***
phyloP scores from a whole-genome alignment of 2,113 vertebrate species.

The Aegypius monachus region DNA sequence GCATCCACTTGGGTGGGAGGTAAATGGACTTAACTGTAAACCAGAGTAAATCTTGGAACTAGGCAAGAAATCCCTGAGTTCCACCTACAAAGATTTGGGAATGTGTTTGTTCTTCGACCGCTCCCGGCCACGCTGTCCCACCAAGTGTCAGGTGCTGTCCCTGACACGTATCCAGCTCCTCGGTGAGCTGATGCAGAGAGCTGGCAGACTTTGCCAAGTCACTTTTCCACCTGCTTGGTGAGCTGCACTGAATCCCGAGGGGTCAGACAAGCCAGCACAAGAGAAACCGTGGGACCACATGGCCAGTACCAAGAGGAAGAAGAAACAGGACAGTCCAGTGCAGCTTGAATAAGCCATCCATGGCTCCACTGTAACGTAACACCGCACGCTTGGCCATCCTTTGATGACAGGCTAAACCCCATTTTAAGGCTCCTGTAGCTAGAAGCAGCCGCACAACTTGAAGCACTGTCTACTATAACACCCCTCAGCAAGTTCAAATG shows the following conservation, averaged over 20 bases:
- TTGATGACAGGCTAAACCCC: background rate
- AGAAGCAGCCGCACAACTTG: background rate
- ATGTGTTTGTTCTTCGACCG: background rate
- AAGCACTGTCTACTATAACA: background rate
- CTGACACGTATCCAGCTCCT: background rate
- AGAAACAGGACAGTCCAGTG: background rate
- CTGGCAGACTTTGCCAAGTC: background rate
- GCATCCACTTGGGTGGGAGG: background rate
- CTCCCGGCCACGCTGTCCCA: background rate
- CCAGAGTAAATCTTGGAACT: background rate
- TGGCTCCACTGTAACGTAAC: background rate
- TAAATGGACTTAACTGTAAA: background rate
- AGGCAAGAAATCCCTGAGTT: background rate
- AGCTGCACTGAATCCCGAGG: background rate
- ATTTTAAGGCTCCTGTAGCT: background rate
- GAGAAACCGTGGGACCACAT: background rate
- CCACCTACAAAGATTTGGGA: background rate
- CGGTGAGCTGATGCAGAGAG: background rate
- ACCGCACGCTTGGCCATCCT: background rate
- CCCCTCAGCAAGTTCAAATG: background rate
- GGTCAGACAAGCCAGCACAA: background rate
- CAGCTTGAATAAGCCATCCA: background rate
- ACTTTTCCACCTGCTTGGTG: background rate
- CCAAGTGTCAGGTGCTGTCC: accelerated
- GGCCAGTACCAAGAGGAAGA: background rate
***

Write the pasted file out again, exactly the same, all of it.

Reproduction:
phyloP scores from a whole-genome alignment of 2,113 vertebrate species.

The Aegypius monachus region DNA sequence GCATCCACTTGGGTGGGAGGTAAATGGACTTAACTGTAAACCAGAGTAAATCTTGGAACTAGGCAAGAAATCCCTGAGTTCCACCTACAAAGATTTGGGAATGTGTTTGTTCTTCGACCGCTCCCGGCCACGCTGTCCCACCAAGTGTCAGGTGCTGTCCCTGACACGTATCCAGCTCCTCGGTGAGCTGATGCAGAGAGCTGGCAGACTTTGCCAAGTCACTTTTCCACCTGCTTGGTGAGCTGCACTGAATCCCGAGGGGTCAGACAAGCCAGCACAAGAGAAACCGTGGGACCACATGGCCAGTACCAAGAGGAAGAAGAAACAGGACAGTCCAGTGCAGCTTGAATAAGCCATCCATGGCTCCACTGTAACGTAACACCGCACGCTTGGCCATCCTTTGATGACAGGCTAAACCCCATTTTAAGGCTCCTGTAGCTAGAAGCAGCCGCACAACTTGAAGCACTGTCTACTATAACACCCCTCAGCAAGTTCAAATG shows the following conservation, averaged over 20 bases:
- TTGATGACAGGCTAAACCCC: background rate
- AGAAGCAGCCGCACAACTTG: background rate
- ATGTGTTTGTTCTTCGACCG: background rate
- AAGCACTGTCTACTATAACA: background rate
- CTGACACGTATCCAGCTCCT: background rate
- AGAAACAGGACAGTCCAGTG: background rate
- CTGGCAGACTTTGCCAAGTC: background rate
- GCATCCACTTGGGTGGGAGG: background rate
- CTCCCGGCCACGCTGTCCCA: background rate
- CCAGAGTAAATCTTGGAACT: background rate
- TGGCTCCACTGTAACGTAAC: background rate
- TAAATGGACTTAACTGTAAA: background rate
- AGGCAAGAAATCCCTGAGTT: background rate
- AGCTGCACTGAATCCCGAGG: background rate
- ATTTTAAGGCTCCTGTAGCT: background rate
- GAGAAACCGTGGGACCACAT: background rate
- CCACCTACAAAGATTTGGGA: background rate
- CGGTGAGCTGATGCAGAGAG: background rate
- ACCGCACGCTTGGCCATCCT: background rate
- CCCCTCAGCAAGTTCAAATG: background rate
- GGTCAGACAAGCCAGCACAA: background rate
- CAGCTTGAATAAGCCATCCA: background rate
- ACTTTTCCACCTGCTTGGTG: background rate
- CCAAGTGTCAGGTGCTGTCC: accelerated
- GGCCAGTACCAAGAGGAAGA: background rate